Thank You, Dr. Jaffe!
I am incredibly indebted to Dr. Jaffe for his encouragement and advice as I continue to do 100 pushups every day for a full year. To learn more about his research, you can read all about it by clicking HERE.
Common Pushup Injuries
Aside from the amazingly generous input by Dr. Jaffe, I looked online to see what else I could find about pushup safety. The most common injuries I found while researching were rotator cuff injuries, general shoulder pain and wrist pain.
According to this article by Livestrong, pushups are a repetitive motion. It is the same movement over-and-over, again-and-again. Done improperly, your rotator cuff can become overly stressed, potentially leading to:
- rotator cuff tendinitis: an inflamed tendon in the shoulder joint
- shoulder bursitis: inflamed fluid which greases these tendons
In this article, also by Livestrong, wrist pain may be caused by:
- improper hand position
- improper elbow position
- improper hip and trunk position
This all relates to poor pushup form. If you fix your form, it will greatly reduce the risk of wrist pain.
Additionally, this article by Self points to a lack of wrist mobility as a source of wrist pain. Pushups extend the wrists to the limit of their range of motion. If your mobility is poor, this might hurt. To compensate, you can do alternative pushup variations like the Closed Fist Pushup and/or do mobility exercises for your wrists.
“A push-up is a complex movement for the shoulder joint…”Dr. John Fenlin – orthopedic surgeon at the Rothman Institute of Thomas Jefferson University
In yet another article from Livestrong, Dr. John Fenlin, an orthopedic surgeon who performs rotator cuff and shoulder replacement surgery on patients with pushup related injuries, recommends these tips for better shoulder health while doing pushups:
- Never perform pushups to failure.
- Let your muscles rest before they are so weak that they become instable.
- Perfect form is more important than the number of sets and reps you do.
Health Disclaimer: If you experience any pain while performing 100 pushups daily, consider consulting a doctor or physical therapist before continuing. The goal of this challenge is not to get injured. If injured, it may be some time before you can exercise again. Play it safe, and use proper form to reduce your risk.
Proper Form Reduces Injury Risk
The best way to reduce injury risk is to use proper form. By moving the body properly, you prevent stressing your muscles, joints, tendons, ligaments, bones, etc. in ways that they were not meant to be used. While injury can still occur, you greatly limit the risk by using proper form.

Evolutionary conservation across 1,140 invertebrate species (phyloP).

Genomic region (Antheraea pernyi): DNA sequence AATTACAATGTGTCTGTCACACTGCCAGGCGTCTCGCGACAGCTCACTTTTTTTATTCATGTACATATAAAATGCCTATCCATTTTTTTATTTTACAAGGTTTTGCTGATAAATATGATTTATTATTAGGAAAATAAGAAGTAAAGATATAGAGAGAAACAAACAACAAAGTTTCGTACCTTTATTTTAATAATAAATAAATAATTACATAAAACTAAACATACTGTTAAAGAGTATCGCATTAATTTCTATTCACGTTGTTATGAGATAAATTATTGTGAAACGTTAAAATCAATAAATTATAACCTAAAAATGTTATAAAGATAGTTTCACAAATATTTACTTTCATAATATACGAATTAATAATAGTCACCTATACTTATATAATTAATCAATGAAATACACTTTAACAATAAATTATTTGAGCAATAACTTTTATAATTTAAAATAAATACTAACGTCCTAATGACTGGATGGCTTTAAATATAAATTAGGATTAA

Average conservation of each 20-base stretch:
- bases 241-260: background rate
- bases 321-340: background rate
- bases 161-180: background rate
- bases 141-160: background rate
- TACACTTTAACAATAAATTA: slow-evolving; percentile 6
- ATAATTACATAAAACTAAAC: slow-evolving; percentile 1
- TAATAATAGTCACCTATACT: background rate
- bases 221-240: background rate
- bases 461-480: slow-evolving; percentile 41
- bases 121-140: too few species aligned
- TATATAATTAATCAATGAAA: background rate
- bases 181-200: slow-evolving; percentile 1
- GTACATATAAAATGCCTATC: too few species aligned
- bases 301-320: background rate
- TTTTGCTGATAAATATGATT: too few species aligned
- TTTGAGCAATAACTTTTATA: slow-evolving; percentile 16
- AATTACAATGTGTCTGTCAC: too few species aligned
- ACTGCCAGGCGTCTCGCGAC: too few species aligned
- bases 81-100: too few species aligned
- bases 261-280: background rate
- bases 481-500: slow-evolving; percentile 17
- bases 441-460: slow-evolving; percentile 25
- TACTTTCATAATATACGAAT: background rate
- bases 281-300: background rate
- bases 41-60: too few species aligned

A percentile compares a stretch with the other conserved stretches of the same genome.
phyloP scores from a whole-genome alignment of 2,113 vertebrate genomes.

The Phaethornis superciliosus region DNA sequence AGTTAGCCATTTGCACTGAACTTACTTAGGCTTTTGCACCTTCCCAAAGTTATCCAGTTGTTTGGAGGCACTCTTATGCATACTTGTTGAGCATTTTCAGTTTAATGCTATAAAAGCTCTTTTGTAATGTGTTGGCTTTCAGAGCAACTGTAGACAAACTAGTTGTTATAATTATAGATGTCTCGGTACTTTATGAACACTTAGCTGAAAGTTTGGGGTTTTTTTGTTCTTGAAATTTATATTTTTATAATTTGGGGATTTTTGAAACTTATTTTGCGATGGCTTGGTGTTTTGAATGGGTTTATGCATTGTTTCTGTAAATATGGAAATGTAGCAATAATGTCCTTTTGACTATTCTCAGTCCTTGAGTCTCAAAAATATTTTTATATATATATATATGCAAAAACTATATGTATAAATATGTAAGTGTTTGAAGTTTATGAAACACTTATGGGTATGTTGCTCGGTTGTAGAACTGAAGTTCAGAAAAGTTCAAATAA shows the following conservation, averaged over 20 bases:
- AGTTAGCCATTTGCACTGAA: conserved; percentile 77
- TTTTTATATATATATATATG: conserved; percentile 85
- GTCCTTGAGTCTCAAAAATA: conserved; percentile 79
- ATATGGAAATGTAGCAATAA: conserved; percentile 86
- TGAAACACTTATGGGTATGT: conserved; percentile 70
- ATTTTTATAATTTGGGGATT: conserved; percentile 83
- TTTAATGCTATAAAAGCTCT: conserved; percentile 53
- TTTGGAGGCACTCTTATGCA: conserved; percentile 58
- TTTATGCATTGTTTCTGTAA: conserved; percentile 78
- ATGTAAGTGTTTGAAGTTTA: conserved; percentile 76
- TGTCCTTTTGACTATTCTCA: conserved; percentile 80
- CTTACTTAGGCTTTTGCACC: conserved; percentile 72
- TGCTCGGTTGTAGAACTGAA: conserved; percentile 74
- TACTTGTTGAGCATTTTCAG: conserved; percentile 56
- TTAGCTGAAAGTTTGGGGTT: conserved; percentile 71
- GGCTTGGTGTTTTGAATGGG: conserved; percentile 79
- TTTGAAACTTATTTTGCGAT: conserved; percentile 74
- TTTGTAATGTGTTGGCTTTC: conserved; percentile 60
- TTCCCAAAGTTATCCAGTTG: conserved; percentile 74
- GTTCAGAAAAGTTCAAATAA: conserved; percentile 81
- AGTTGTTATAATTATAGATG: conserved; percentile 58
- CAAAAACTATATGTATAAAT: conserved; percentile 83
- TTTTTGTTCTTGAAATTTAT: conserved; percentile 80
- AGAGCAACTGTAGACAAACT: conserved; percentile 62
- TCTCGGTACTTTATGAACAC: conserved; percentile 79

But why do injuries occur? According to this article by Self, we do not engage our core enough throughout the movement and we are not strong enough to do a proper pushup. As a result, our joints and ligaments compensate for our lack of strength and core control. They become overly stressed as they help us complete the pushup movement. This can lead to injury.
Additional benefit of using proper form: Using proper pushup form better engages the muscles you want to target. In this case, you probably want to have nice-looking chest muscles. Proper form forces your chest muscles (plus your shoulders, triceps, and core) to do the work, thereby making them bigger and stronger, not your legs or some other muscle group.
I have read many articles and watched many videos on proper pushup form. Without question, Jeff Cavaliere at ATHLEAN-X has my favorite pushup form tutorials. They are informative, entertaining and easily understood with a taste of the scientific.
Before considering this challenge, and even if you just occasionally do some pushups, watch these videos. It could make the difference between a fun-safe-effective challenge and one that leads to injury or non-optimal results.
What About Muscle Imbalances?
Doing 100 pushups every day, especially at the beginning, will put a lot of stress on your chest, shoulders and triceps. They will grow and get stronger. This is good.
The body, however, is much more than these three muscle groups. It is a whole, and to work properly and look fantastic all of its parts need to be in balance. If you only do pushups, you may put your body out of balance.
Why is this a problem? Well, it could lead to a muscle imbalance between your pushing muscles (chest, shoulders, triceps) and your pulling muscles (back and biceps).
Our muscles pull our bones. Our chest muscles pull our arms forward while our back muscles pull them back. They are opposing muscle groups. If these opposing muscles are balanced, our should joints receive an equal amount of tension from all sides. This is good for our shoulder health, functionality, and for avoiding injury.